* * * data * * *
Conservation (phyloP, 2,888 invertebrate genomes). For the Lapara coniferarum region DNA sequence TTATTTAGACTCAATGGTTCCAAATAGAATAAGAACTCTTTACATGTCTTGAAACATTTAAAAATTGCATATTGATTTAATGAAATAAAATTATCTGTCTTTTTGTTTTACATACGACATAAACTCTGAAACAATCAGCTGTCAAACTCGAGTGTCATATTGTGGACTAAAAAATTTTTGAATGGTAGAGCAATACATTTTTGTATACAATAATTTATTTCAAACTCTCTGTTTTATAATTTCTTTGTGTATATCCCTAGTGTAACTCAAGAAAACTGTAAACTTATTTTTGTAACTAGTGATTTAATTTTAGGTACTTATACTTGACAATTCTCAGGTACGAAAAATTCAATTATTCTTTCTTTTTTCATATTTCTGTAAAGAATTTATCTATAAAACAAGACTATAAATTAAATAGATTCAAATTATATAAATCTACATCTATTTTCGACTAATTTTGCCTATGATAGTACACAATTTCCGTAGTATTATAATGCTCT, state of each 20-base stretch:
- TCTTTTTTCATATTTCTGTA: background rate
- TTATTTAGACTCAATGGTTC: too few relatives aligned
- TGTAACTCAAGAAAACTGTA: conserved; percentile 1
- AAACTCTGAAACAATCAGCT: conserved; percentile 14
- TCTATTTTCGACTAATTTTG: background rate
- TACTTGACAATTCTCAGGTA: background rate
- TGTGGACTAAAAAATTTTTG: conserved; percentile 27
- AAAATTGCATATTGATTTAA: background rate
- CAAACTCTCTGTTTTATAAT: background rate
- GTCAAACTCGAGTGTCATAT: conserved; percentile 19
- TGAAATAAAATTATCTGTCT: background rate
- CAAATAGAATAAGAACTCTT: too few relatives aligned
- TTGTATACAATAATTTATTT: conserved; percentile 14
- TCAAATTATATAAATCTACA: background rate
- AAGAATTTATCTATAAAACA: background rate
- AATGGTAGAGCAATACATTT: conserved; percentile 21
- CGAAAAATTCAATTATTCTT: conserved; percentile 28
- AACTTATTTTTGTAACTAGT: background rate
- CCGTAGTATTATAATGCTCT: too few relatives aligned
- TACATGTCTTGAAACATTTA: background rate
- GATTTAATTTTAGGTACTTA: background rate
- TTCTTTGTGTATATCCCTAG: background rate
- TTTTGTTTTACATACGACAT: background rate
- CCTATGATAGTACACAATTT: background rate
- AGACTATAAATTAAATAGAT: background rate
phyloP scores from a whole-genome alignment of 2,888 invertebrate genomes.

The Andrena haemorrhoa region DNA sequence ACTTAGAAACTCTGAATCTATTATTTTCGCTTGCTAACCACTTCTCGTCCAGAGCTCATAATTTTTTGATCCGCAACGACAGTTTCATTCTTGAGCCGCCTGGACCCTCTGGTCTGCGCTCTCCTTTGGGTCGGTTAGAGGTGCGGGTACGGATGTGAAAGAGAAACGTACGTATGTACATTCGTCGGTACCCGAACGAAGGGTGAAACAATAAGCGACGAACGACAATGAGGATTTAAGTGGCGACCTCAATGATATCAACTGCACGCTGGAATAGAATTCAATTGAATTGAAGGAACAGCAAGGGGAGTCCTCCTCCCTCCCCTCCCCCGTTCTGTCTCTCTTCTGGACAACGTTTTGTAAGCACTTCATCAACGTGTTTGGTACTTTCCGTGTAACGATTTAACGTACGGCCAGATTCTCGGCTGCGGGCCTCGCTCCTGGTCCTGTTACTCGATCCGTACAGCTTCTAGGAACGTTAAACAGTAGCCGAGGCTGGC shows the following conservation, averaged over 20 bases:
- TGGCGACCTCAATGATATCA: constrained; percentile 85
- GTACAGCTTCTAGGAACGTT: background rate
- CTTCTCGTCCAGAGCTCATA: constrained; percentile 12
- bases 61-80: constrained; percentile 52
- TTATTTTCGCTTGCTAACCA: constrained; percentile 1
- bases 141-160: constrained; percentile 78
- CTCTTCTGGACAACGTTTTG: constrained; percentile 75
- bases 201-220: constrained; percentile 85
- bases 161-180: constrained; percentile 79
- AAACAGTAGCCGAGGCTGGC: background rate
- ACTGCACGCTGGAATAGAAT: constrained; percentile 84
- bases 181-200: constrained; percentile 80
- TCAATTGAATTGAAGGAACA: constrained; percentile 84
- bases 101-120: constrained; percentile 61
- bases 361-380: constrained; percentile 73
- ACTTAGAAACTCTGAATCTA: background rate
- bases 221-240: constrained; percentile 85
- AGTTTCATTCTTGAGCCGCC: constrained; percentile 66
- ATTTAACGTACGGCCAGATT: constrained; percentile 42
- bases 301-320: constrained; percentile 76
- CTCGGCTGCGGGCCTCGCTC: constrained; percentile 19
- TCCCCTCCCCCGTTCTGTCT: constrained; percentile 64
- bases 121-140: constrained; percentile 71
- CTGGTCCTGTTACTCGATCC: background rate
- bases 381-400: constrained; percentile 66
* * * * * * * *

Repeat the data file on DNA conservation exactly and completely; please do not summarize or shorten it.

Conservation (phyloP, 2,888 invertebrate genomes). For the Lapara coniferarum region DNA sequence TTATTTAGACTCAATGGTTCCAAATAGAATAAGAACTCTTTACATGTCTTGAAACATTTAAAAATTGCATATTGATTTAATGAAATAAAATTATCTGTCTTTTTGTTTTACATACGACATAAACTCTGAAACAATCAGCTGTCAAACTCGAGTGTCATATTGTGGACTAAAAAATTTTTGAATGGTAGAGCAATACATTTTTGTATACAATAATTTATTTCAAACTCTCTGTTTTATAATTTCTTTGTGTATATCCCTAGTGTAACTCAAGAAAACTGTAAACTTATTTTTGTAACTAGTGATTTAATTTTAGGTACTTATACTTGACAATTCTCAGGTACGAAAAATTCAATTATTCTTTCTTTTTTCATATTTCTGTAAAGAATTTATCTATAAAACAAGACTATAAATTAAATAGATTCAAATTATATAAATCTACATCTATTTTCGACTAATTTTGCCTATGATAGTACACAATTTCCGTAGTATTATAATGCTCT, state of each 20-base stretch:
- TCTTTTTTCATATTTCTGTA: background rate
- TTATTTAGACTCAATGGTTC: too few relatives aligned
- TGTAACTCAAGAAAACTGTA: conserved; percentile 1
- AAACTCTGAAACAATCAGCT: conserved; percentile 14
- TCTATTTTCGACTAATTTTG: background rate
- TACTTGACAATTCTCAGGTA: background rate
- TGTGGACTAAAAAATTTTTG: conserved; percentile 27
- AAAATTGCATATTGATTTAA: background rate
- CAAACTCTCTGTTTTATAAT: background rate
- GTCAAACTCGAGTGTCATAT: conserved; percentile 19
- TGAAATAAAATTATCTGTCT: background rate
- CAAATAGAATAAGAACTCTT: too few relatives aligned
- TTGTATACAATAATTTATTT: conserved; percentile 14
- TCAAATTATATAAATCTACA: background rate
- AAGAATTTATCTATAAAACA: background rate
- AATGGTAGAGCAATACATTT: conserved; percentile 21
- CGAAAAATTCAATTATTCTT: conserved; percentile 28
- AACTTATTTTTGTAACTAGT: background rate
- CCGTAGTATTATAATGCTCT: too few relatives aligned
- TACATGTCTTGAAACATTTA: background rate
- GATTTAATTTTAGGTACTTA: background rate
- TTCTTTGTGTATATCCCTAG: background rate
- TTTTGTTTTACATACGACAT: background rate
- CCTATGATAGTACACAATTT: background rate
- AGACTATAAATTAAATAGAT: background rate
phyloP scores from a whole-genome alignment of 2,888 invertebrate genomes.

The Andrena haemorrhoa region DNA sequence ACTTAGAAACTCTGAATCTATTATTTTCGCTTGCTAACCACTTCTCGTCCAGAGCTCATAATTTTTTGATCCGCAACGACAGTTTCATTCTTGAGCCGCCTGGACCCTCTGGTCTGCGCTCTCCTTTGGGTCGGTTAGAGGTGCGGGTACGGATGTGAAAGAGAAACGTACGTATGTACATTCGTCGGTACCCGAACGAAGGGTGAAACAATAAGCGACGAACGACAATGAGGATTTAAGTGGCGACCTCAATGATATCAACTGCACGCTGGAATAGAATTCAATTGAATTGAAGGAACAGCAAGGGGAGTCCTCCTCCCTCCCCTCCCCCGTTCTGTCTCTCTTCTGGACAACGTTTTGTAAGCACTTCATCAACGTGTTTGGTACTTTCCGTGTAACGATTTAACGTACGGCCAGATTCTCGGCTGCGGGCCTCGCTCCTGGTCCTGTTACTCGATCCGTACAGCTTCTAGGAACGTTAAACAGTAGCCGAGGCTGGC shows the following conservation, averaged over 20 bases:
- TGGCGACCTCAATGATATCA: constrained; percentile 85
- GTACAGCTTCTAGGAACGTT: background rate
- CTTCTCGTCCAGAGCTCATA: constrained; percentile 12
- bases 61-80: constrained; percentile 52
- TTATTTTCGCTTGCTAACCA: constrained; percentile 1
- bases 141-160: constrained; percentile 78
- CTCTTCTGGACAACGTTTTG: constrained; percentile 75
- bases 201-220: constrained; percentile 85
- bases 161-180: constrained; percentile 79
- AAACAGTAGCCGAGGCTGGC: background rate
- ACTGCACGCTGGAATAGAAT: constrained; percentile 84
- bases 181-200: constrained; percentile 80
- TCAATTGAATTGAAGGAACA: constrained; percentile 84
- bases 101-120: constrained; percentile 61
- bases 361-380: constrained; percentile 73
- ACTTAGAAACTCTGAATCTA: background rate
- bases 221-240: constrained; percentile 85
- AGTTTCATTCTTGAGCCGCC: constrained; percentile 66
- ATTTAACGTACGGCCAGATT: constrained; percentile 42
- bases 301-320: constrained; percentile 76
- CTCGGCTGCGGGCCTCGCTC: constrained; percentile 19
- TCCCCTCCCCCGTTCTGTCT: constrained; percentile 64
- bases 121-140: constrained; percentile 71
- CTGGTCCTGTTACTCGATCC: background rate
- bases 381-400: constrained; percentile 66